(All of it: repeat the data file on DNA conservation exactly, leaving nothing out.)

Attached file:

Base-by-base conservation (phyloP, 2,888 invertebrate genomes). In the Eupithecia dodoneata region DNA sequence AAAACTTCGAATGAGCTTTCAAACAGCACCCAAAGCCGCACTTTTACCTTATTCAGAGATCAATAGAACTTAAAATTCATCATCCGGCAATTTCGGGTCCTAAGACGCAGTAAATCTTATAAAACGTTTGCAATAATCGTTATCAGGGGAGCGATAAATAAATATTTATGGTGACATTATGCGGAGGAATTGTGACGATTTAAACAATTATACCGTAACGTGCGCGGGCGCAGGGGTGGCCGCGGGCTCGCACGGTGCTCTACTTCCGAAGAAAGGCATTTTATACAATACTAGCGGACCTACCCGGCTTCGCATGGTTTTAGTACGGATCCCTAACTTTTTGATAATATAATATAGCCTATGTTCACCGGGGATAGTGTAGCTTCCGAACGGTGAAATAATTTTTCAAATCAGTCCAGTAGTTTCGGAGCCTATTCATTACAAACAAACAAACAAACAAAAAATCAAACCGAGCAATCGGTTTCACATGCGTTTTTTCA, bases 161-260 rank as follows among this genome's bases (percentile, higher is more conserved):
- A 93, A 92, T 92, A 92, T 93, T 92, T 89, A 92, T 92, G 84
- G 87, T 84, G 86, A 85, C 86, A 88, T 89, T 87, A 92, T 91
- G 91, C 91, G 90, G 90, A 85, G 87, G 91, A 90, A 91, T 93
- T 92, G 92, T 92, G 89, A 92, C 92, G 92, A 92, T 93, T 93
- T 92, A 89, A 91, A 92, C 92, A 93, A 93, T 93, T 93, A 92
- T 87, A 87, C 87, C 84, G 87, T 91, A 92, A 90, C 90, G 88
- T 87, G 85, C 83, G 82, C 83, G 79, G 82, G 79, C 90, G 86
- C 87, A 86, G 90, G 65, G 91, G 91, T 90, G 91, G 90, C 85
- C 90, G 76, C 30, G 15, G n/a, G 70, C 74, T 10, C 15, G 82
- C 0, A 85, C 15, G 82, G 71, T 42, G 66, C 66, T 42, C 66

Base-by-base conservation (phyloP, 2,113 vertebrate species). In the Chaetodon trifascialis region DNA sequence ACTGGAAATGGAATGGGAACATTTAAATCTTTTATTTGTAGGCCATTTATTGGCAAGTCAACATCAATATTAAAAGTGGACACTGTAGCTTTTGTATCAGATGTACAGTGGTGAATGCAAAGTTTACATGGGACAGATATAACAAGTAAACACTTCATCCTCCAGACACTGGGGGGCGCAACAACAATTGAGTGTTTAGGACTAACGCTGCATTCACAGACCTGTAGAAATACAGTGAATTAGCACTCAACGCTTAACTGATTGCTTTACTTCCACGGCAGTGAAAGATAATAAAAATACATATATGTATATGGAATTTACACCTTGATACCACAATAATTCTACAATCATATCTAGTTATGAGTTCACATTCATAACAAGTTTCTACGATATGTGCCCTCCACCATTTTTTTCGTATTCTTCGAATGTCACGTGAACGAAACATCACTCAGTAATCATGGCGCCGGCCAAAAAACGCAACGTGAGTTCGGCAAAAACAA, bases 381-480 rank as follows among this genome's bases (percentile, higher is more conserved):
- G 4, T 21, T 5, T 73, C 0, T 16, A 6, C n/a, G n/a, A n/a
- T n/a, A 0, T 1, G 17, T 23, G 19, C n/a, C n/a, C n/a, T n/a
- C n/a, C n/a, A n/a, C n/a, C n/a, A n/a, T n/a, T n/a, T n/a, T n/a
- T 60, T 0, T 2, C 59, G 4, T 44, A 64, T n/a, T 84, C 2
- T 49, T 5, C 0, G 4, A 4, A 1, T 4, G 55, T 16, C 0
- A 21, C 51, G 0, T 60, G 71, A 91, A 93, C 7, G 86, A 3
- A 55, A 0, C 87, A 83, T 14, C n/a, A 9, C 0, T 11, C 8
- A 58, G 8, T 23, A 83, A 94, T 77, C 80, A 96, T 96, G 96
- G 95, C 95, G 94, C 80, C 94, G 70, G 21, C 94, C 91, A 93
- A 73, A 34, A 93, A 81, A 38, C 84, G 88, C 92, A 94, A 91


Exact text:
Base-by-base conservation (phyloP, 2,888 invertebrate genomes). In the Eupithecia dodoneata region DNA sequence AAAACTTCGAATGAGCTTTCAAACAGCACCCAAAGCCGCACTTTTACCTTATTCAGAGATCAATAGAACTTAAAATTCATCATCCGGCAATTTCGGGTCCTAAGACGCAGTAAATCTTATAAAACGTTTGCAATAATCGTTATCAGGGGAGCGATAAATAAATATTTATGGTGACATTATGCGGAGGAATTGTGACGATTTAAACAATTATACCGTAACGTGCGCGGGCGCAGGGGTGGCCGCGGGCTCGCACGGTGCTCTACTTCCGAAGAAAGGCATTTTATACAATACTAGCGGACCTACCCGGCTTCGCATGGTTTTAGTACGGATCCCTAACTTTTTGATAATATAATATAGCCTATGTTCACCGGGGATAGTGTAGCTTCCGAACGGTGAAATAATTTTTCAAATCAGTCCAGTAGTTTCGGAGCCTATTCATTACAAACAAACAAACAAACAAAAAATCAAACCGAGCAATCGGTTTCACATGCGTTTTTTCA, bases 161-260 rank as follows among this genome's bases (percentile, higher is more conserved):
- A 93, A 92, T 92, A 92, T 93, T 92, T 89, A 92, T 92, G 84
- G 87, T 84, G 86, A 85, C 86, A 88, T 89, T 87, A 92, T 91
- G 91, C 91, G 90, G 90, A 85, G 87, G 91, A 90, A 91, T 93
- T 92, G 92, T 92, G 89, A 92, C 92, G 92, A 92, T 93, T 93
- T 92, A 89, A 91, A 92, C 92, A 93, A 93, T 93, T 93, A 92
- T 87, A 87, C 87, C 84, G 87, T 91, A 92, A 90, C 90, G 88
- T 87, G 85, C 83, G 82, C 83, G 79, G 82, G 79, C 90, G 86
- C 87, A 86, G 90, G 65, G 91, G 91, T 90, G 91, G 90, C 85
- C 90, G 76, C 30, G 15, G n/a, G 70, C 74, T 10, C 15, G 82
- C 0, A 85, C 15, G 82, G 71, T 42, G 66, C 66, T 42, C 66

Base-by-base conservation (phyloP, 2,113 vertebrate species). In the Chaetodon trifascialis region DNA sequence ACTGGAAATGGAATGGGAACATTTAAATCTTTTATTTGTAGGCCATTTATTGGCAAGTCAACATCAATATTAAAAGTGGACACTGTAGCTTTTGTATCAGATGTACAGTGGTGAATGCAAAGTTTACATGGGACAGATATAACAAGTAAACACTTCATCCTCCAGACACTGGGGGGCGCAACAACAATTGAGTGTTTAGGACTAACGCTGCATTCACAGACCTGTAGAAATACAGTGAATTAGCACTCAACGCTTAACTGATTGCTTTACTTCCACGGCAGTGAAAGATAATAAAAATACATATATGTATATGGAATTTACACCTTGATACCACAATAATTCTACAATCATATCTAGTTATGAGTTCACATTCATAACAAGTTTCTACGATATGTGCCCTCCACCATTTTTTTCGTATTCTTCGAATGTCACGTGAACGAAACATCACTCAGTAATCATGGCGCCGGCCAAAAAACGCAACGTGAGTTCGGCAAAAACAA, bases 381-480 rank as follows among this genome's bases (percentile, higher is more conserved):
- G 4, T 21, T 5, T 73, C 0, T 16, A 6, C n/a, G n/a, A n/a
- T n/a, A 0, T 1, G 17, T 23, G 19, C n/a, C n/a, C n/a, T n/a
- C n/a, C n/a, A n/a, C n/a, C n/a, A n/a, T n/a, T n/a, T n/a, T n/a
- T 60, T 0, T 2, C 59, G 4, T 44, A 64, T n/a, T 84, C 2
- T 49, T 5, C 0, G 4, A 4, A 1, T 4, G 55, T 16, C 0
- A 21, C 51, G 0, T 60, G 71, A 91, A 93, C 7, G 86, A 3
- A 55, A 0, C 87, A 83, T 14, C n/a, A 9, C 0, T 11, C 8
- A 58, G 8, T 23, A 83, A 94, T 77, C 80, A 96, T 96, G 96
- G 95, C 95, G 94, C 80, C 94, G 70, G 21, C 94, C 91, A 93
- A 73, A 34, A 93, A 81, A 38, C 84, G 88, C 92, A 94, A 91